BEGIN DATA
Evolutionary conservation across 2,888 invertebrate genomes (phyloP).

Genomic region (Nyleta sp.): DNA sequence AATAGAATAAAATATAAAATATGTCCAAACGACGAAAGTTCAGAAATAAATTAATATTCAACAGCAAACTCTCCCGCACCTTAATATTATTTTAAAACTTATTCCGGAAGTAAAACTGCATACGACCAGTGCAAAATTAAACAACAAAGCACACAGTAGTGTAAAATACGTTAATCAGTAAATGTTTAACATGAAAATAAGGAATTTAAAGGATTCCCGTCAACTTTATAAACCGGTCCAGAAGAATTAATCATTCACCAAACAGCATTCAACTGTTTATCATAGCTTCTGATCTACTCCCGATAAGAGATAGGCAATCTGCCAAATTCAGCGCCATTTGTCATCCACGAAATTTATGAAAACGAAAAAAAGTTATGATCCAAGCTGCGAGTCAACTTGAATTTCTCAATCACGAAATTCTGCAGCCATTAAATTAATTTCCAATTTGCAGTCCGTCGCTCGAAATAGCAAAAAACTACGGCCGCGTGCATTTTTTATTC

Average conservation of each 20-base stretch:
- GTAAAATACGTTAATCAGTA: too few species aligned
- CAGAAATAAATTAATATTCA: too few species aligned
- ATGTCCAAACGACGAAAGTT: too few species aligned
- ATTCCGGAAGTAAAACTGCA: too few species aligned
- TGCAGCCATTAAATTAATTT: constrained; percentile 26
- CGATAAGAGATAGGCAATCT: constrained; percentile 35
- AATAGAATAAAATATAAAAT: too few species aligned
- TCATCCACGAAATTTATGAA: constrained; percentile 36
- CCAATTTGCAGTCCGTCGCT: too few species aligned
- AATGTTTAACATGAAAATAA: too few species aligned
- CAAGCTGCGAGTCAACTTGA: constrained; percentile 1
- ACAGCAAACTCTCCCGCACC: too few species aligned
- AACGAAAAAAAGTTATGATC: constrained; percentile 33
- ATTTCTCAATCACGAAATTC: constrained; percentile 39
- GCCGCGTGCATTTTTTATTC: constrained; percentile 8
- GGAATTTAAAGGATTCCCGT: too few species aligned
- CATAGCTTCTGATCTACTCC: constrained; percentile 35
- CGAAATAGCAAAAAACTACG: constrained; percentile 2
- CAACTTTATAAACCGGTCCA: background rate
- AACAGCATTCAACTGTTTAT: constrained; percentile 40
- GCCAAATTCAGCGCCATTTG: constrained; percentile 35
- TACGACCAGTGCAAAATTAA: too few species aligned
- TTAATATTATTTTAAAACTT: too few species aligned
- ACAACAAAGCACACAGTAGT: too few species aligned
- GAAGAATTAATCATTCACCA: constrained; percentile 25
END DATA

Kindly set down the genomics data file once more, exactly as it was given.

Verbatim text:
Evolutionary conservation across 2,888 invertebrate genomes (phyloP).

Genomic region (Nyleta sp.): DNA sequence AATAGAATAAAATATAAAATATGTCCAAACGACGAAAGTTCAGAAATAAATTAATATTCAACAGCAAACTCTCCCGCACCTTAATATTATTTTAAAACTTATTCCGGAAGTAAAACTGCATACGACCAGTGCAAAATTAAACAACAAAGCACACAGTAGTGTAAAATACGTTAATCAGTAAATGTTTAACATGAAAATAAGGAATTTAAAGGATTCCCGTCAACTTTATAAACCGGTCCAGAAGAATTAATCATTCACCAAACAGCATTCAACTGTTTATCATAGCTTCTGATCTACTCCCGATAAGAGATAGGCAATCTGCCAAATTCAGCGCCATTTGTCATCCACGAAATTTATGAAAACGAAAAAAAGTTATGATCCAAGCTGCGAGTCAACTTGAATTTCTCAATCACGAAATTCTGCAGCCATTAAATTAATTTCCAATTTGCAGTCCGTCGCTCGAAATAGCAAAAAACTACGGCCGCGTGCATTTTTTATTC

Average conservation of each 20-base stretch:
- GTAAAATACGTTAATCAGTA: too few species aligned
- CAGAAATAAATTAATATTCA: too few species aligned
- ATGTCCAAACGACGAAAGTT: too few species aligned
- ATTCCGGAAGTAAAACTGCA: too few species aligned
- TGCAGCCATTAAATTAATTT: constrained; percentile 26
- CGATAAGAGATAGGCAATCT: constrained; percentile 35
- AATAGAATAAAATATAAAAT: too few species aligned
- TCATCCACGAAATTTATGAA: constrained; percentile 36
- CCAATTTGCAGTCCGTCGCT: too few species aligned
- AATGTTTAACATGAAAATAA: too few species aligned
- CAAGCTGCGAGTCAACTTGA: constrained; percentile 1
- ACAGCAAACTCTCCCGCACC: too few species aligned
- AACGAAAAAAAGTTATGATC: constrained; percentile 33
- ATTTCTCAATCACGAAATTC: constrained; percentile 39
- GCCGCGTGCATTTTTTATTC: constrained; percentile 8
- GGAATTTAAAGGATTCCCGT: too few species aligned
- CATAGCTTCTGATCTACTCC: constrained; percentile 35
- CGAAATAGCAAAAAACTACG: constrained; percentile 2
- CAACTTTATAAACCGGTCCA: background rate
- AACAGCATTCAACTGTTTAT: constrained; percentile 40
- GCCAAATTCAGCGCCATTTG: constrained; percentile 35
- TACGACCAGTGCAAAATTAA: too few species aligned
- TTAATATTATTTTAAAACTT: too few species aligned
- ACAACAAAGCACACAGTAGT: too few species aligned
- GAAGAATTAATCATTCACCA: constrained; percentile 25